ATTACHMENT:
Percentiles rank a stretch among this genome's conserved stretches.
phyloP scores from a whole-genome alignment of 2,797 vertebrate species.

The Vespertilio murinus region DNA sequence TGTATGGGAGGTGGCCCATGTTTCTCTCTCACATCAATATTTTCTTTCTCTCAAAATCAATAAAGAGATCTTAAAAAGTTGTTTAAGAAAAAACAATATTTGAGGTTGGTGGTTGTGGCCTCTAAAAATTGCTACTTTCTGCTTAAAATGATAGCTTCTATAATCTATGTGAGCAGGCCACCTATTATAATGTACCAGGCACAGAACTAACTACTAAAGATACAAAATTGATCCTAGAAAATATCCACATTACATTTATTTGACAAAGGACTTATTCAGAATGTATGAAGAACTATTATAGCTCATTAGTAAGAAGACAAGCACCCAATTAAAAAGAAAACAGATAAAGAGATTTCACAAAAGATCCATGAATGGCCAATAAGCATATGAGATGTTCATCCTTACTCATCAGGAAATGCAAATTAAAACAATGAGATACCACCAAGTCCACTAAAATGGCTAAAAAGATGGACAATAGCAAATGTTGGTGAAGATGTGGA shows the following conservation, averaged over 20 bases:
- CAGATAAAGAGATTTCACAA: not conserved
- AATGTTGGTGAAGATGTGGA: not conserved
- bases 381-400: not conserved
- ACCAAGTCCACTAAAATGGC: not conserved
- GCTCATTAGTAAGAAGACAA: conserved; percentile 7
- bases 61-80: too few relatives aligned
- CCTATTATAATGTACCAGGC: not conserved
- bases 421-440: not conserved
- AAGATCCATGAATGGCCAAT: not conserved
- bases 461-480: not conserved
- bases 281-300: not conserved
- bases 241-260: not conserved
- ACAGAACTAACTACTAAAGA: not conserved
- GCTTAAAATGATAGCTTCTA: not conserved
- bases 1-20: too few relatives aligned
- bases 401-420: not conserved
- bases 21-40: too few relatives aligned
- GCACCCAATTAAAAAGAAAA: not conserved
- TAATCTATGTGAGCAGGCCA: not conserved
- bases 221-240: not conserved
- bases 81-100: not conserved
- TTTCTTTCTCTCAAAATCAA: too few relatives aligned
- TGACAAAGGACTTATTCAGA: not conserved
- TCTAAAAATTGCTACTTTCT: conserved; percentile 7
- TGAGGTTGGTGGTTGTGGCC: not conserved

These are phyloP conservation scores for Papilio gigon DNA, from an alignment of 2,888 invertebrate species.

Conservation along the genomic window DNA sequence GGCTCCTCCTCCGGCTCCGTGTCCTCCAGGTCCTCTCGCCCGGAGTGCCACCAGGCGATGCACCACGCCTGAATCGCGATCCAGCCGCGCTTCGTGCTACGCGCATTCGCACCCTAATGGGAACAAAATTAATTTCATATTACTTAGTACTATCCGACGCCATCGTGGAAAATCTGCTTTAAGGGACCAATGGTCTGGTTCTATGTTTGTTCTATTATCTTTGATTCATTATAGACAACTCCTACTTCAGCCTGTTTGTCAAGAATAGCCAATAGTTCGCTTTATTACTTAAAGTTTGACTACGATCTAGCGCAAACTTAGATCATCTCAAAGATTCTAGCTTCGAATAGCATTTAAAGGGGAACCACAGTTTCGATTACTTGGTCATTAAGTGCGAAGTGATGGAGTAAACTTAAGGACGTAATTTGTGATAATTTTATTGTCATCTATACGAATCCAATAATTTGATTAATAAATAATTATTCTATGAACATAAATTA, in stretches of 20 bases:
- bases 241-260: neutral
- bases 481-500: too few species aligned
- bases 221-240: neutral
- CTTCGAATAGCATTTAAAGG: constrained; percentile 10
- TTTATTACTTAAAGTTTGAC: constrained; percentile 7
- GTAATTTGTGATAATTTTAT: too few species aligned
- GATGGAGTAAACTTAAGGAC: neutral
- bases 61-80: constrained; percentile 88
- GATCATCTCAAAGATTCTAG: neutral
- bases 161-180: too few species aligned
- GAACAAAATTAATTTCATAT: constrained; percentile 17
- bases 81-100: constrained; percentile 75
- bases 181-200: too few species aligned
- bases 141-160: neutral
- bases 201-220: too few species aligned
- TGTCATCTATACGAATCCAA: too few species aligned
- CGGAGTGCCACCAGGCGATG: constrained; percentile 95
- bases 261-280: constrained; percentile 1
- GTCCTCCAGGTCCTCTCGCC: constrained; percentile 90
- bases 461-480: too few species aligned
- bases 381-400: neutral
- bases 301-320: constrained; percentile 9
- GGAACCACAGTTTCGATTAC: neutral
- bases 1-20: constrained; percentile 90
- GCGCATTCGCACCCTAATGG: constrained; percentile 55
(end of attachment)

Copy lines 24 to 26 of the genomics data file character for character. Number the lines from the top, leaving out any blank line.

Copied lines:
- bases 81-100: not conserved
- TTTCTTTCTCTCAAAATCAA: too few relatives aligned
- TGACAAAGGACTTATTCAGA: not conserved